Jonathan Swift, as 'poet'

Swift's poetry can't really be described as 'poetical'. There's no allusion to love or romance, no exaltation of natural beauty as one finds in the verses of Wordsworth, Shelley or Keats, amongst others.
His mock obituarist 'Verses on the Death of Dr. Swift'  is full of hard truth and satire regarding society, the literary and political establishment, and human nature in general. He playfully and cynically mocks everyone, especially himself whom he finally reveals in full. With humour and irony he imagines how he will be remembered. On hearing the sad news, for example, mundane female 'friends' continue their card game without so much as a pause. He starts by alluding to the maxims of Rochefoucauld- Dans l'adversité de nos meilleurs amis nous trouvons toujours quelque chose, qui ne nous déplait pas... making his own equivalent observation-

"In all distresses of our friends
We first consult our private ends,
While Nature, kindly bent to ease us,
Points out some circumstance to please us."

Here are a few more lines from this fairly long and complete poem referring, in this case, to how he self-deprecatingly imagines his work will be considered and remembered after his death.

Some country squire to Lintot ° goes       
Inquires for Swift in verse and prose.                       
Says Lintot, "I have heard the name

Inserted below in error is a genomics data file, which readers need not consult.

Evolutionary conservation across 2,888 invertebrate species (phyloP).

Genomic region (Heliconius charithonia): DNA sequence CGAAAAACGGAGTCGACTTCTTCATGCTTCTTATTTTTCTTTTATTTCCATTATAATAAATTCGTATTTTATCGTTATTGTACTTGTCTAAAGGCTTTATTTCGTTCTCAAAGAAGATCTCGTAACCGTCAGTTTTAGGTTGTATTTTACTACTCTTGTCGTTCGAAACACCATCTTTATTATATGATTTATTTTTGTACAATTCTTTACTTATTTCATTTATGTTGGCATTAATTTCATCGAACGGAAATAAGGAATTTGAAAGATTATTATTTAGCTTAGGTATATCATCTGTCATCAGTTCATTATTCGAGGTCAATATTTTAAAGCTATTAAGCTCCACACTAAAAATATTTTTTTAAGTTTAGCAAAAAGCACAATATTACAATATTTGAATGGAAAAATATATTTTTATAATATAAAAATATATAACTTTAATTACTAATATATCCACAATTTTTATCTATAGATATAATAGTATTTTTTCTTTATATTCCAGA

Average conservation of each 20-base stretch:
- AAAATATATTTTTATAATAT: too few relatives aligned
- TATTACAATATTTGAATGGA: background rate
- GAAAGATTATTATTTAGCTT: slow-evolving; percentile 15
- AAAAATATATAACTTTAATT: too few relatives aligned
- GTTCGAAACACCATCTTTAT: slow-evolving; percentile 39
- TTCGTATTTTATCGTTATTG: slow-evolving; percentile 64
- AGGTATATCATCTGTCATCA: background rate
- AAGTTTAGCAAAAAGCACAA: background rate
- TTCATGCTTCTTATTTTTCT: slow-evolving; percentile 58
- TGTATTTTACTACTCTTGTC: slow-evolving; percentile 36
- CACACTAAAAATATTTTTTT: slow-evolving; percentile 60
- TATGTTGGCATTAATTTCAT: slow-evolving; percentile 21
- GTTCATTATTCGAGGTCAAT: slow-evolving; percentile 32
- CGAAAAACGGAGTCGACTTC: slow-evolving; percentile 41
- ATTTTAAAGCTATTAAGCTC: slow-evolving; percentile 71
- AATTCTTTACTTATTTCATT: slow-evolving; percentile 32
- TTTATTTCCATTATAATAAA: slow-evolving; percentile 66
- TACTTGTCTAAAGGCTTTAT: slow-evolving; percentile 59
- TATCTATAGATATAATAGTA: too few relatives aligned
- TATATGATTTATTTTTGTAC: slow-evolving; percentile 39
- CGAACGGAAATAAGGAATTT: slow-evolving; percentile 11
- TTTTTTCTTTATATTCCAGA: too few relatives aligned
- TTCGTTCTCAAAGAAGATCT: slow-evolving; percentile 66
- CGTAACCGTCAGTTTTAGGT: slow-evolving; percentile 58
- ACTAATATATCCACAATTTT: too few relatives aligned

He died a year ago." -  "The same."
He searches all his shop in vain.
"Sir, you may find them in Duck Lane: ¹                    
I sent them with a load of books,                   
Last Monday to the pastry-cook's. ²              
To fancy they could live a year!                    
I find you're but a stranger here.
The Dean was famous in his time,
And had a kind of knack at rhyme.
His way of writing now is past:
The town has got a better taste.
I keep no antiquated stuff;
But spick and span I have enough.
Pray do but give me leave to show 'em
Here's Colley Cibber's birthday poem.
° Bernard Lintot- bookseller, publisher of Pope's 'Homer' and earlier work.
¹ Where second hand books and out of print books were sold.
² To be used as lining paper for baking dishes.

There are no heart-aches, swoonings, exquisite perfumes and flowery ornamentations, as the offensive whiff that emanates from- and brings to life- this next complete example. As is most of his prose, his poetry is satirical, but never devoid of humour. Its purpose was/is to influence, awaken and reform, as well as to amuse the reader. This poem, in fact, reminds one of the accurate, objective, lucid and unpoetical observations of Samuel Pepys in his diaries.

A Description to a City Shower.

Careful observations may fortell the hour
(By sure prognostics) when to dread the shower:
While rain depends,° the pensive cat gives o'er
Her frolics, and pursues her tail no more.
Returning home at night, you'll find the sink ¹
Strike your offended sense with double stink.
If you be wise, then go not far to dine;
You'll spend in coach hire more than save in wine.
A coming shower your shooting corns presage,
Old achés throb, your hollow tooth will rage.
Sauntering in coffeehouse is Dullman seen;
He damns the climate and complains of spleen.²
Meanwhile the South, rising with dabbled wings,
A sable cloud athwart the welkin flings,
That swilled more liquor than it could contain,